11 August 2010
By Mayur Shetty
It is a measure of the success of one of the most popular products introduced by India’s non–life insurers – the cashless servicing of claims under mediclaim policies, first unveiled in 2001.
Over a decade, this product has taken off so well that the demand for mediclaim insurance has grown by leaps and bounds. But ironically, it has come to bite the product providers – insurers, especially state–owned firms. That is because health insurance policies in India are loss–making.
State–owned firms, which first offered these policies, are now trying hard to stem the bleeding of their portfolios given the huge claims to the premium ratio. In short, what this means is that they pay out a far higher amount in the form of claims lodged by policyholders compared to the premiums they collect from them. For a while, insurance companies have been at work to stem these losses. The first such attempt to cut losses was made at the underwriting stage itself. Insurers discouraged older people from buying insurance and also rejected claims for any ailment they were suffering prior to buying the cover.
Having failed to curb losses at the underwriting stage, insurers are now trying to curb losses by withdrawing benefits after the policies have been sold. For over a month now, PSU insurers have withdrawn cashless treatment at leading tertiary hospitals across the country because of their failure to adhere to a tariff prescribed by insurers.
It would be foolish to expect that the current dispute of healthcare costs, exceeding the premium collected, would get resolved merely by hospitals agreeing to rates prescribed by insurers or by the regulator issuing a diktat to continue with cashless cover. The problems that insurers are against are age old.
In the initial years, companies made good the losses by making money on property insurance. Also, because public sector companies are unlisted and chose to focus on just the topline means that there has been a thrust on health insurance which has been contributing significantly to the topline in recent years.
Unfortunately, despite the growth and their leading market share, state–owned insurers have not been able to give focused attention to health insurance through the creation of a health insurance division. The grapevine has it that the current imbroglio over cashless is partly because of differences between two senior executives entrusted with health insurance in a leading public sector firm. Instead of arriving at a middle of the road solution, such as asking for co–pay or segmenting their policies, PSU insurers have chosen to renege on their contracts with policyholders and withdraw cashless facilities with most of the tertiary–care hospitals. The result of this decision has been a frenzied round of finger pointing which makes it almost impossible to state the problem.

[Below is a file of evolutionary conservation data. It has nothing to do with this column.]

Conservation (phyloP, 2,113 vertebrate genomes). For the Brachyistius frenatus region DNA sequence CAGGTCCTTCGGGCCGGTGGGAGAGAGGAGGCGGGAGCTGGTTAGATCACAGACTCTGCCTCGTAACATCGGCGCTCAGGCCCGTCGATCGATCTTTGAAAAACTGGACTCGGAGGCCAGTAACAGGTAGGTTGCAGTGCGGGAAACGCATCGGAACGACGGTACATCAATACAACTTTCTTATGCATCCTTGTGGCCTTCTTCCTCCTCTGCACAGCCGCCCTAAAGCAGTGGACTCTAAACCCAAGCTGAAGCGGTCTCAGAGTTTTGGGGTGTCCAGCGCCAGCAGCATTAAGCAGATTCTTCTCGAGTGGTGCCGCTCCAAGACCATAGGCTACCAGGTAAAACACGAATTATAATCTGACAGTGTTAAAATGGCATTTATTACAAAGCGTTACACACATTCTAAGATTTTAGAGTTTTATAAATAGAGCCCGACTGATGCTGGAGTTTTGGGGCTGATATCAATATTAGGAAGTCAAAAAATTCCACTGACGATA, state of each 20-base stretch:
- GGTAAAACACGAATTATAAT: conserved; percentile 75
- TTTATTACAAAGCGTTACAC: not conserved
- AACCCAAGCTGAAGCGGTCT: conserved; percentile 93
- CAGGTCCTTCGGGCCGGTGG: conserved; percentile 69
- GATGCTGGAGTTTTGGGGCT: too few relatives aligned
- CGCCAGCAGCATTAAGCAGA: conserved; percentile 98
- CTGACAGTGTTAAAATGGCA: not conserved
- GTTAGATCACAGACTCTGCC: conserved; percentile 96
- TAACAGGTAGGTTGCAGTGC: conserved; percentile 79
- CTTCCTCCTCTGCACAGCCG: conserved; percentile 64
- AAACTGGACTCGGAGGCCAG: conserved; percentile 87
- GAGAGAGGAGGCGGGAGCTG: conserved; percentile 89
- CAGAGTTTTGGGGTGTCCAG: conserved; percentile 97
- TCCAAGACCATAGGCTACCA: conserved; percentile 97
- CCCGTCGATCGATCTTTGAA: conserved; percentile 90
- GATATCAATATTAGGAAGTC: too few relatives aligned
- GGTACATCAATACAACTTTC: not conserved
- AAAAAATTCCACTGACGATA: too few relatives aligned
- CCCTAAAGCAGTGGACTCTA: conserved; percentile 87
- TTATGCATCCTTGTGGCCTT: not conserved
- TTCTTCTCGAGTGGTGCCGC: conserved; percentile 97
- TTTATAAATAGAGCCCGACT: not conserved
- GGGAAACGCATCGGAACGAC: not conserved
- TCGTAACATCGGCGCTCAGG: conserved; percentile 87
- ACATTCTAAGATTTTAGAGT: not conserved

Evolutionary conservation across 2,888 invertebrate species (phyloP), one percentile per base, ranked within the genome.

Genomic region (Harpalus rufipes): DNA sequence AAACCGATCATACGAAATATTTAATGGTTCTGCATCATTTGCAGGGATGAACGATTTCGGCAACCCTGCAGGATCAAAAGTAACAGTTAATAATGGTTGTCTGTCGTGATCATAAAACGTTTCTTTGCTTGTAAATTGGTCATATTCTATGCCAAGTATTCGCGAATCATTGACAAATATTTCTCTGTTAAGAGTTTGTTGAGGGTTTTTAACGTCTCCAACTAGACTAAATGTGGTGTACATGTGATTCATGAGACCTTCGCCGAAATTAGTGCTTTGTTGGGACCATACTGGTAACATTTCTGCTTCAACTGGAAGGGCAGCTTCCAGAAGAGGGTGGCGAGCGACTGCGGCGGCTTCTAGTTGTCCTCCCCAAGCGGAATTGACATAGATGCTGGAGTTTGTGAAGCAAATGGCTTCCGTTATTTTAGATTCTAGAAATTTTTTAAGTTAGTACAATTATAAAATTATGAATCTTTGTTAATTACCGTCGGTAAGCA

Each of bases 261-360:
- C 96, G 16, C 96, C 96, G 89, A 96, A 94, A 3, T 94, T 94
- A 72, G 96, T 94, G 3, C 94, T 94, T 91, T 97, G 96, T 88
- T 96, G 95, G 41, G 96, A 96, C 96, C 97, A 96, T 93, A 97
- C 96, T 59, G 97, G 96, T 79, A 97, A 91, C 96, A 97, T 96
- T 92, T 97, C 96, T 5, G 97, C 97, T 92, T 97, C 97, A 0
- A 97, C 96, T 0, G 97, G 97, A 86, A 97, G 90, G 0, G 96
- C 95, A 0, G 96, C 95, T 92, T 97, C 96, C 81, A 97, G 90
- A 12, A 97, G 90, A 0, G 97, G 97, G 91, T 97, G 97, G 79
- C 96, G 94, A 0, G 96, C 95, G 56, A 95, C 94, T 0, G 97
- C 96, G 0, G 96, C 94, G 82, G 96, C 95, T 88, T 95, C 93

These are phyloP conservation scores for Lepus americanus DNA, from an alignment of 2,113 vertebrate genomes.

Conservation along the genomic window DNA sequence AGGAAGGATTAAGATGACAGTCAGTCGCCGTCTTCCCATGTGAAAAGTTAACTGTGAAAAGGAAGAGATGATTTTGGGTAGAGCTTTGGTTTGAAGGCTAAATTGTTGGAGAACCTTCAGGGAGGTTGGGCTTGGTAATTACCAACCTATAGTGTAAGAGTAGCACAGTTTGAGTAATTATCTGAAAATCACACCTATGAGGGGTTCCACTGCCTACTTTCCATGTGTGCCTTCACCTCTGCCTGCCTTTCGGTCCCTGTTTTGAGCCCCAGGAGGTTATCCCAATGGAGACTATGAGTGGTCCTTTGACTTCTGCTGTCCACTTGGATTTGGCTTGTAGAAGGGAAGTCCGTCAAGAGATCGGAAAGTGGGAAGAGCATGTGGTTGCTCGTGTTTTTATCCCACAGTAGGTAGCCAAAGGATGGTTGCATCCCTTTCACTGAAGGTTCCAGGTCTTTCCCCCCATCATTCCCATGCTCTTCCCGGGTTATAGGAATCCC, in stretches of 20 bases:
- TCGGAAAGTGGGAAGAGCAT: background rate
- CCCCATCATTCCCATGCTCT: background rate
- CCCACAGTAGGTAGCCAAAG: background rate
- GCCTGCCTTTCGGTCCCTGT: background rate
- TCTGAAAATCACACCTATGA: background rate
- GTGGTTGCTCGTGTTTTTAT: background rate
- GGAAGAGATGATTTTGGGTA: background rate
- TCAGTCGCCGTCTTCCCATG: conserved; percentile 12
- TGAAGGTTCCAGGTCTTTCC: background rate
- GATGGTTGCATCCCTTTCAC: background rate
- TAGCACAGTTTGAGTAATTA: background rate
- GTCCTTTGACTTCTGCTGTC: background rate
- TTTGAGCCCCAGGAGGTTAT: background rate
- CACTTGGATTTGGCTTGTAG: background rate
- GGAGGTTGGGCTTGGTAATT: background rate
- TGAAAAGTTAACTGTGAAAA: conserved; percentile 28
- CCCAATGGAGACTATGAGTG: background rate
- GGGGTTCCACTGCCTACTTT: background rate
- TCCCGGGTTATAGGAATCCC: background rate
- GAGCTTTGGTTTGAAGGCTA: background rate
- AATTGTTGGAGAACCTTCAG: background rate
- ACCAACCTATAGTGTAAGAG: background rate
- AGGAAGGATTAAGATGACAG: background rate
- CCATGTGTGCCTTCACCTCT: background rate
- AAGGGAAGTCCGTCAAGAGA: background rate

Insurers have alleged that hospitals are padding up their bills for policyholders. This is in sharp contrast to the practice in markets, such as the US, where insurers are able to bargain for better discounts. They have therefore decided to flex their muscles and have stayed away from the negotiating table, despite feelers from hospitals.
Third–party administrators (TPAs) have all along been having fights with hospitals over the need for tests and billings. This has resulted in TPAs being blacklisted from time to time. Hospitals, on their part, accuse TPAs of interference in medical decisions, needless harassment caused by their verification processes and delay in receiving reimbursement. "The days of naadi shastra are over.
Today, we can decide on treatment only after conducting tests. TPAs cannot apply the wisdom of hindsight and tell us that a particular test was unnecessary," says a medical director of a leading hospital in South Mumbai, defending the medical practices of using the process of elimination through various tests.
Even if the insurance and health–care industry manages to put in place a viable system where cashless benefits are available to policyholders, it does not solve the larger issue. The increased penetration of insurance will make quality healthcare more affordable to the middle class. In an ideal situation, increased demand would lead to increased supply. But in the case of healthcare, there is a separate set of issues that are causing capacity constraints. Despite the ban imposed by insurers, none of the top hospitals have seen a drop in the number of patients. This will ultimately make healthcare highly inaccessible for those who are outside the insurance net for whatever reasons.
The insurance and healthcare industry will, therefore, need to work together to make cashless treatment possible under the Rashtriya Swasthya Bima Yojna (RSBY) – the government’s universal health insurance policy. Also, as healthcare experts point out, health insurance cannot take a narrow view of reimbursing hospitalisation costs. At the lower level, there is a need to increase availability of primary healthcare. For the middle–class, there is a need to manage lifestyles and foster a system of health checks to ensure that ailments are addressed at an early stage.
The quality of healthcare facilities in the state sector is not adequate to provide cashless services under RSBY. Insurers will need to work on innovative solutions such as mobile clinics and teleconsulting. To address lifestyle relationships, health insurers will have to maintain long–term relationships with policyholders and build up a database of individual health records. The challenge also lies in ensuring greater healthcare requirements as people grow older in a country where life expectancy is rising. Ultimately, all the constituents, including the health and the finance ministry, will have to join hands to put in place a system that works.